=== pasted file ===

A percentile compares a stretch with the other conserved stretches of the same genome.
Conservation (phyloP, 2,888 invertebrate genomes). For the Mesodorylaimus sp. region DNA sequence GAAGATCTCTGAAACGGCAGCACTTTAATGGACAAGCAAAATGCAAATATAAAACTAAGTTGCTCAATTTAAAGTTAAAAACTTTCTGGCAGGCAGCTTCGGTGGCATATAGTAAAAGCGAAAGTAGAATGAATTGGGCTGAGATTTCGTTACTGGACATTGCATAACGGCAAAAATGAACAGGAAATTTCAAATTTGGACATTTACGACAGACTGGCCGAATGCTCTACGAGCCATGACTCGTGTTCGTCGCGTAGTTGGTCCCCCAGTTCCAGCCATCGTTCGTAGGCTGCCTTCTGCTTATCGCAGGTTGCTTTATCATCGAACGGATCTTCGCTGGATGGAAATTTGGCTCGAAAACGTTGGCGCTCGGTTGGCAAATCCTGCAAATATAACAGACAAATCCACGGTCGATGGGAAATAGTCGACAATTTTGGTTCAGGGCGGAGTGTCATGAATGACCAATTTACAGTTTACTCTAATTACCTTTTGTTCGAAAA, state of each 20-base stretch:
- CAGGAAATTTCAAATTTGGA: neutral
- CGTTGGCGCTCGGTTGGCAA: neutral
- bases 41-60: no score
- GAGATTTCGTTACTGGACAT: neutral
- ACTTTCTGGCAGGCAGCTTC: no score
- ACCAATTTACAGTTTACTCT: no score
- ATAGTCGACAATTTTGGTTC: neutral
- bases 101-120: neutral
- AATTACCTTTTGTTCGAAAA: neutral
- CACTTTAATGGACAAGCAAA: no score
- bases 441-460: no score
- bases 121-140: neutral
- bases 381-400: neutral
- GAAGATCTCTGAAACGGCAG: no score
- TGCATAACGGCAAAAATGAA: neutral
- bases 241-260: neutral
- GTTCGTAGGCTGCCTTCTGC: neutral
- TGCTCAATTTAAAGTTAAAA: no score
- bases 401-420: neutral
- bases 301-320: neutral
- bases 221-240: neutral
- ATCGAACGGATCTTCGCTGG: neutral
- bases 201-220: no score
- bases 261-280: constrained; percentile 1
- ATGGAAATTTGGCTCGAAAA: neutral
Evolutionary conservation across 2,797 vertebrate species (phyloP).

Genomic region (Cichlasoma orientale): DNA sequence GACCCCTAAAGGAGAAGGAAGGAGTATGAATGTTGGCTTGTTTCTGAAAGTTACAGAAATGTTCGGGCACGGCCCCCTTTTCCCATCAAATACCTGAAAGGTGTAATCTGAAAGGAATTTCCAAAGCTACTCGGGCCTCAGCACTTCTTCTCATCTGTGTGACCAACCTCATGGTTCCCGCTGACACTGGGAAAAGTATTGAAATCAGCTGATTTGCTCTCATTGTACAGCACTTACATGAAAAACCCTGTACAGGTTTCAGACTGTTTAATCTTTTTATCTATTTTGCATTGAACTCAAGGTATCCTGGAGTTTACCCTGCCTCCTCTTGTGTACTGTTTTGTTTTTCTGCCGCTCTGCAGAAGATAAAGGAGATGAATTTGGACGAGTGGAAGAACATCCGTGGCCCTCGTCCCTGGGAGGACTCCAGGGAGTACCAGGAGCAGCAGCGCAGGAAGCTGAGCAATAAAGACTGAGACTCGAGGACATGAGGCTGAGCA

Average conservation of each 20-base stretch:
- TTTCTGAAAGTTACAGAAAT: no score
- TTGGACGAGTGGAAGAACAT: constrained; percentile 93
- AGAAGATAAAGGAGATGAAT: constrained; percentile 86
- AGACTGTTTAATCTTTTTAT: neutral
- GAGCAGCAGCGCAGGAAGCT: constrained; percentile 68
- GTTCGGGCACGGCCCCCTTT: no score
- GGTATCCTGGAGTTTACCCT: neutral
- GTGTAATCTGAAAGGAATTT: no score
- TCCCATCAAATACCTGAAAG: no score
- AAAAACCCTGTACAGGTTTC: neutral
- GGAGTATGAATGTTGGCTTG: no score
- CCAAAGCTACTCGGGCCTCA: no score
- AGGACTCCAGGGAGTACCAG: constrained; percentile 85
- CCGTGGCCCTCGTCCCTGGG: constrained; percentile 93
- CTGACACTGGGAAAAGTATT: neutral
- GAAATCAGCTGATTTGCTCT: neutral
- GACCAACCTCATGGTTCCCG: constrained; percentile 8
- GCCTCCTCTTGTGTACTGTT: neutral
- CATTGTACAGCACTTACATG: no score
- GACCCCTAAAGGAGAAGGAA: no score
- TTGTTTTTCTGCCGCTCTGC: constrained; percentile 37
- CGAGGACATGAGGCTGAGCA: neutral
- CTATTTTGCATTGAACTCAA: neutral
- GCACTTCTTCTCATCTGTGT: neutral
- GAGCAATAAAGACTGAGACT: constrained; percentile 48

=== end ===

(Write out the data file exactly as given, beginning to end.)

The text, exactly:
A percentile compares a stretch with the other conserved stretches of the same genome.
Conservation (phyloP, 2,888 invertebrate genomes). For the Mesodorylaimus sp. region DNA sequence GAAGATCTCTGAAACGGCAGCACTTTAATGGACAAGCAAAATGCAAATATAAAACTAAGTTGCTCAATTTAAAGTTAAAAACTTTCTGGCAGGCAGCTTCGGTGGCATATAGTAAAAGCGAAAGTAGAATGAATTGGGCTGAGATTTCGTTACTGGACATTGCATAACGGCAAAAATGAACAGGAAATTTCAAATTTGGACATTTACGACAGACTGGCCGAATGCTCTACGAGCCATGACTCGTGTTCGTCGCGTAGTTGGTCCCCCAGTTCCAGCCATCGTTCGTAGGCTGCCTTCTGCTTATCGCAGGTTGCTTTATCATCGAACGGATCTTCGCTGGATGGAAATTTGGCTCGAAAACGTTGGCGCTCGGTTGGCAAATCCTGCAAATATAACAGACAAATCCACGGTCGATGGGAAATAGTCGACAATTTTGGTTCAGGGCGGAGTGTCATGAATGACCAATTTACAGTTTACTCTAATTACCTTTTGTTCGAAAA, state of each 20-base stretch:
- CAGGAAATTTCAAATTTGGA: neutral
- CGTTGGCGCTCGGTTGGCAA: neutral
- bases 41-60: no score
- GAGATTTCGTTACTGGACAT: neutral
- ACTTTCTGGCAGGCAGCTTC: no score
- ACCAATTTACAGTTTACTCT: no score
- ATAGTCGACAATTTTGGTTC: neutral
- bases 101-120: neutral
- AATTACCTTTTGTTCGAAAA: neutral
- CACTTTAATGGACAAGCAAA: no score
- bases 441-460: no score
- bases 121-140: neutral
- bases 381-400: neutral
- GAAGATCTCTGAAACGGCAG: no score
- TGCATAACGGCAAAAATGAA: neutral
- bases 241-260: neutral
- GTTCGTAGGCTGCCTTCTGC: neutral
- TGCTCAATTTAAAGTTAAAA: no score
- bases 401-420: neutral
- bases 301-320: neutral
- bases 221-240: neutral
- ATCGAACGGATCTTCGCTGG: neutral
- bases 201-220: no score
- bases 261-280: constrained; percentile 1
- ATGGAAATTTGGCTCGAAAA: neutral
Evolutionary conservation across 2,797 vertebrate species (phyloP).

Genomic region (Cichlasoma orientale): DNA sequence GACCCCTAAAGGAGAAGGAAGGAGTATGAATGTTGGCTTGTTTCTGAAAGTTACAGAAATGTTCGGGCACGGCCCCCTTTTCCCATCAAATACCTGAAAGGTGTAATCTGAAAGGAATTTCCAAAGCTACTCGGGCCTCAGCACTTCTTCTCATCTGTGTGACCAACCTCATGGTTCCCGCTGACACTGGGAAAAGTATTGAAATCAGCTGATTTGCTCTCATTGTACAGCACTTACATGAAAAACCCTGTACAGGTTTCAGACTGTTTAATCTTTTTATCTATTTTGCATTGAACTCAAGGTATCCTGGAGTTTACCCTGCCTCCTCTTGTGTACTGTTTTGTTTTTCTGCCGCTCTGCAGAAGATAAAGGAGATGAATTTGGACGAGTGGAAGAACATCCGTGGCCCTCGTCCCTGGGAGGACTCCAGGGAGTACCAGGAGCAGCAGCGCAGGAAGCTGAGCAATAAAGACTGAGACTCGAGGACATGAGGCTGAGCA

Average conservation of each 20-base stretch:
- TTTCTGAAAGTTACAGAAAT: no score
- TTGGACGAGTGGAAGAACAT: constrained; percentile 93
- AGAAGATAAAGGAGATGAAT: constrained; percentile 86
- AGACTGTTTAATCTTTTTAT: neutral
- GAGCAGCAGCGCAGGAAGCT: constrained; percentile 68
- GTTCGGGCACGGCCCCCTTT: no score
- GGTATCCTGGAGTTTACCCT: neutral
- GTGTAATCTGAAAGGAATTT: no score
- TCCCATCAAATACCTGAAAG: no score
- AAAAACCCTGTACAGGTTTC: neutral
- GGAGTATGAATGTTGGCTTG: no score
- CCAAAGCTACTCGGGCCTCA: no score
- AGGACTCCAGGGAGTACCAG: constrained; percentile 85
- CCGTGGCCCTCGTCCCTGGG: constrained; percentile 93
- CTGACACTGGGAAAAGTATT: neutral
- GAAATCAGCTGATTTGCTCT: neutral
- GACCAACCTCATGGTTCCCG: constrained; percentile 8
- GCCTCCTCTTGTGTACTGTT: neutral
- CATTGTACAGCACTTACATG: no score
- GACCCCTAAAGGAGAAGGAA: no score
- TTGTTTTTCTGCCGCTCTGC: constrained; percentile 37
- CGAGGACATGAGGCTGAGCA: neutral
- CTATTTTGCATTGAACTCAA: neutral
- GCACTTCTTCTCATCTGTGT: neutral
- GAGCAATAAAGACTGAGACT: constrained; percentile 48